Pre and post-ride checklist for ATV sand riding

Pre and post-ride checklist for ATV sand riding


Make sure you have these points checked out and checked off before you start riding your ATV in the sand.


You’ll want paddle tires designed specifically for riding on sand and similar terrain. At the bare minimum, you’ll want your tires to be set to a lower PSI to allow for a greater surface area when riding. Tires configured for riding on hard-packed dirt will dig into the sand and leave you bogged down.


Make sure your chain is properly lubricated for riding on sand. Your normal chain grease may attract sand and end up gritty and clumped up, especially if the coating of grease is thick. It’s better to wipe your chain clean and go without any lubricant than to risk sand tearing up your quad bike. Ideally, you’ll apply a low-viscosity synthetic fuel so you get the benefits of lubrication without the risks of gummed-up grit.


You can’t keep sand from getting in unwanted places, no matter how careful you are, so it’s important to make sure the sprockets on your ATV can handle a bit of grit and grind without being significantly damaged. That means trading in your soft aluminum sprockets for harder steel sprockets.


Even with perfect prep, you should expect to use up more fuel when riding on sand than you would on other terrains. It’s more work to travel the same distance, even under ideal circumstances, so take more fuel than you would for a similar amount of riding on other surfaces.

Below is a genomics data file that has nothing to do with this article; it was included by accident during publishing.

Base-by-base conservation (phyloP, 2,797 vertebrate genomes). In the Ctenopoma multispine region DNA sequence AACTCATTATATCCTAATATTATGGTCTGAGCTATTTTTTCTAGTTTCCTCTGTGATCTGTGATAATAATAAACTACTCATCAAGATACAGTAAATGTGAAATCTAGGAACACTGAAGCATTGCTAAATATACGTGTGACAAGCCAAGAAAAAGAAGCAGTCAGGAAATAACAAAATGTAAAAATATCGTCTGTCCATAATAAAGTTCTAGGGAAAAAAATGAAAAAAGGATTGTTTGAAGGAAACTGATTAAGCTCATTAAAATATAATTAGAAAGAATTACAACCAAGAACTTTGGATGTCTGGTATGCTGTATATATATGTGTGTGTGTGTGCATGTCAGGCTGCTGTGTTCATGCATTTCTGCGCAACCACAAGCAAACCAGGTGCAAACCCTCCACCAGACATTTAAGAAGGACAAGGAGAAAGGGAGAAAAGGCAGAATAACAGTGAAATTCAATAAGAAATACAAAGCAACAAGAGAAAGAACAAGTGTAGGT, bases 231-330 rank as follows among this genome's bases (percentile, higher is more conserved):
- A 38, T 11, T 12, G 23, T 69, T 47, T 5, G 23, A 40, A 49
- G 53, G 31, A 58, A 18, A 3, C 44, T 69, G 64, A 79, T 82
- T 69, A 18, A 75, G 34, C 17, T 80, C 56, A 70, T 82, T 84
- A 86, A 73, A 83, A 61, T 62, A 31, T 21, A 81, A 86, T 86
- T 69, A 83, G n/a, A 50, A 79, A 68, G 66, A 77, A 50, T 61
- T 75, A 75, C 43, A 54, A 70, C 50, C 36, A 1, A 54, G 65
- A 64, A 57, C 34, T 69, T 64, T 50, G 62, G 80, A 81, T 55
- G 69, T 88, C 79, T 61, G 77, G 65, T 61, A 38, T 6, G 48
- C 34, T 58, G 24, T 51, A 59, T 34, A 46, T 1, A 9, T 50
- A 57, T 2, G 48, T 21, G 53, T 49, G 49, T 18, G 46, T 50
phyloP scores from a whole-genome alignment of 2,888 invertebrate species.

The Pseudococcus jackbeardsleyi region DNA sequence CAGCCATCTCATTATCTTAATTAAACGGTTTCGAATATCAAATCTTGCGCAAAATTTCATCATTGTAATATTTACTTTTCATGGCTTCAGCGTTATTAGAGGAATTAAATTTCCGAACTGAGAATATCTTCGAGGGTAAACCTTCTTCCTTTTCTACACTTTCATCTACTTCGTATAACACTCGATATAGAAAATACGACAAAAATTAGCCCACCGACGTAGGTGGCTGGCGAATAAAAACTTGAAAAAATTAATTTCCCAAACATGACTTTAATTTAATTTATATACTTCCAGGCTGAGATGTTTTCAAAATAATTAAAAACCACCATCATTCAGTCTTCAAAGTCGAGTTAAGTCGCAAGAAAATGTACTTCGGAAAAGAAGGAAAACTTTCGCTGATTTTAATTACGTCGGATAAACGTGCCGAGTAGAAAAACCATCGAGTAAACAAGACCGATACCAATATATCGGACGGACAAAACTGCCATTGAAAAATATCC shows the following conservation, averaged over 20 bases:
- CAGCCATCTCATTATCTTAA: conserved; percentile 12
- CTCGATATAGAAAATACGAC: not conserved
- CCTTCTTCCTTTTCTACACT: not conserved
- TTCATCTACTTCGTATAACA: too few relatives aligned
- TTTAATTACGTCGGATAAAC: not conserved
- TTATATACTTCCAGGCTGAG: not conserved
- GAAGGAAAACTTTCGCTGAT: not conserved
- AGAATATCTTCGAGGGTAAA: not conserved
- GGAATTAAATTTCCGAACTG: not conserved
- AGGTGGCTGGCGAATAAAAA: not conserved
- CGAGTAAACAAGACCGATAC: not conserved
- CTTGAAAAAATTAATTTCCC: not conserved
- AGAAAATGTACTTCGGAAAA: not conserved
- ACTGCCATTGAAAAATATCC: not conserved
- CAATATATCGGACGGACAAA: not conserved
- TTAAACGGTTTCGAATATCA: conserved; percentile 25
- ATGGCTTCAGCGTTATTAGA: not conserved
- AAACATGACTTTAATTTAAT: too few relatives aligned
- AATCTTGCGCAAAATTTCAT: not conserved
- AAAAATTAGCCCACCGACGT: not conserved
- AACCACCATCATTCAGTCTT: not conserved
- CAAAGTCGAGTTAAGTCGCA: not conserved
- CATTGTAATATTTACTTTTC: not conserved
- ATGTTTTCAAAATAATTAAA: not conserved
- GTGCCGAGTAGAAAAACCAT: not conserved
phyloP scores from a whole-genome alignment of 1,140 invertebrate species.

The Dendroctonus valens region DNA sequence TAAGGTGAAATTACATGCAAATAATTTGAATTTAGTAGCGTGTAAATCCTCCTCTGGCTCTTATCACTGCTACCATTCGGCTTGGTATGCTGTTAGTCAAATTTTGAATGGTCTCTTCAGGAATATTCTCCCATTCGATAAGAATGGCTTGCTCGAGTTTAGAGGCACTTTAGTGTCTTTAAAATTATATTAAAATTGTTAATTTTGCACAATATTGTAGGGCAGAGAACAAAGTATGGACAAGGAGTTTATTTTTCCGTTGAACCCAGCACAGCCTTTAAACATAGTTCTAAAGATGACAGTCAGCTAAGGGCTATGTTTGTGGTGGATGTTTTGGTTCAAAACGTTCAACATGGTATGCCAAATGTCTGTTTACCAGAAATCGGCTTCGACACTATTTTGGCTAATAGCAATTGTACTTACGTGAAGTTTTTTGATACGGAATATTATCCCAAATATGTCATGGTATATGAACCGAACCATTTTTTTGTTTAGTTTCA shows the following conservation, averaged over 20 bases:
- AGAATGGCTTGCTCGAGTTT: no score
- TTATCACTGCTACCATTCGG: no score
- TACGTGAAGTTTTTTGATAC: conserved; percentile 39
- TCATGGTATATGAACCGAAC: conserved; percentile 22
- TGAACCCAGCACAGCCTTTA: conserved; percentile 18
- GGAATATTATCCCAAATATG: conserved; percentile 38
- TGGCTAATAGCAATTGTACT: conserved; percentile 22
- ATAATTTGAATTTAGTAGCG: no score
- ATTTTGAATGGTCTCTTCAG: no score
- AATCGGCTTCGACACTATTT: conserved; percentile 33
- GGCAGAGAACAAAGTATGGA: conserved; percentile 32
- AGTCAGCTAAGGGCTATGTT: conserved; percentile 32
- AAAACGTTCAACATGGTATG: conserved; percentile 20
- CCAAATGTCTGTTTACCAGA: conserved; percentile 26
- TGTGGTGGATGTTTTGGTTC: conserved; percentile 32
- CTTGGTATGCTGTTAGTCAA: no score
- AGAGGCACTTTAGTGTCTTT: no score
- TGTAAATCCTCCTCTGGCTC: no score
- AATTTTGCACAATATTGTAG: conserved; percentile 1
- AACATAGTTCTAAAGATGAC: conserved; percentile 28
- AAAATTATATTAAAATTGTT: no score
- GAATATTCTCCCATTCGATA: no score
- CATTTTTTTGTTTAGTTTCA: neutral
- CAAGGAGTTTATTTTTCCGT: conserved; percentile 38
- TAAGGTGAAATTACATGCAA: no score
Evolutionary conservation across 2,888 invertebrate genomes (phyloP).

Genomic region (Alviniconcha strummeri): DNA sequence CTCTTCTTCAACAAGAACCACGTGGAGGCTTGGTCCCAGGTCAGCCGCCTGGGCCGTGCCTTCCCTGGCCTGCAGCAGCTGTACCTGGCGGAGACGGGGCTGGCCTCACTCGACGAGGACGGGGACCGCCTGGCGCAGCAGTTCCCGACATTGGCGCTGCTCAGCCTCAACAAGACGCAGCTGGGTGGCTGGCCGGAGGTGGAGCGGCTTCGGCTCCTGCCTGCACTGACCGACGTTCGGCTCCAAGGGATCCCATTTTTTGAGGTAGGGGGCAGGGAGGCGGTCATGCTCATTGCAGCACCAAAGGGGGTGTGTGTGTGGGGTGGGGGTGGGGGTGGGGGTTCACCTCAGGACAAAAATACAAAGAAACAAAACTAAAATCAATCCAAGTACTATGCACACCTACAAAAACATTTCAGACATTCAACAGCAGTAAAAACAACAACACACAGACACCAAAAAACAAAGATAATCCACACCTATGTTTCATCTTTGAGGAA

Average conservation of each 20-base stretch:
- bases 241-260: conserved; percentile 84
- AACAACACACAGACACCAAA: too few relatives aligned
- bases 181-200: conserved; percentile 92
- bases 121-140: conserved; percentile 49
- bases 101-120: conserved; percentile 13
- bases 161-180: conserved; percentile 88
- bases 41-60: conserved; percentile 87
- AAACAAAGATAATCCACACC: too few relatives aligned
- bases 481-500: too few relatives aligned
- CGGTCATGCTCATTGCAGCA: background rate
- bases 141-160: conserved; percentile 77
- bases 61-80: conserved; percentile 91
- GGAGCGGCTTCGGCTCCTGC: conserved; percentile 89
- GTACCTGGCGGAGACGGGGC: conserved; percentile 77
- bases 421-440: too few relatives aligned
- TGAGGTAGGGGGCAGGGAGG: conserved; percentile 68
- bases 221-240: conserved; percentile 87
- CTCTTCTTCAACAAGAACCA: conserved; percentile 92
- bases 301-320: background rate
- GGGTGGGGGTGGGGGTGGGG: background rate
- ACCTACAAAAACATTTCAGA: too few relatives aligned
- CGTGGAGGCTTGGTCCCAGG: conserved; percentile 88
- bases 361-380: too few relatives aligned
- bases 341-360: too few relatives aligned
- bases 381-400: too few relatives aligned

Sand doesn’t always mean heat, but if you’re quad biking in Dubai or another warm climate you’re going to want to be careful about hydration. It’s easy to dry out and start making mistakes without realizing it if you’re not taking extra care of your water intake on the dunes.


Make sure you’re topped off on coolant before you hit the dunes because your ATV can run through it at an accelerated rate under the extra stresses and heat of sand riding. You don’t want to shear years off the lifespan of your quad bike because you hit the dunes without enough coolant in tow.


A normal air filter simply isn’t designed to deal with large amounts of sand flying everywhere, so make sure your ATV is protected properly against the elements with either a pre-filter or an airbox cover.


Visibility and proper directions when riding on dunes can be a problem, so it’s highly advised that you ride with a safety flag on your ATV—just to make sure people see you coming.


Once you’re done with your ride and ready to cool off and chill out, make sure to check off these post-sand maintenance items:

Hose off

The more sand you leave loose on your bike, the more likely it is to work its way somewhere important. Give your bike a quick hose-off and clear out anything obvious. Don’t use a pressure washer for this unless you know exactly what you’re doing—it’s easy to damage certain components.

Check filters and air box

Even with protection, looking over your filter and air box for any stray invaders is a good idea. Pull the filter and the airbox and give them a thorough check and cleanup.

Wipe down greasy components

Even with low-viscosity lubrication, you may have grit on oily parts. Wipe them down or scrub them if necessary. Sand on your bike will chew up components and wear it down in a hurry.

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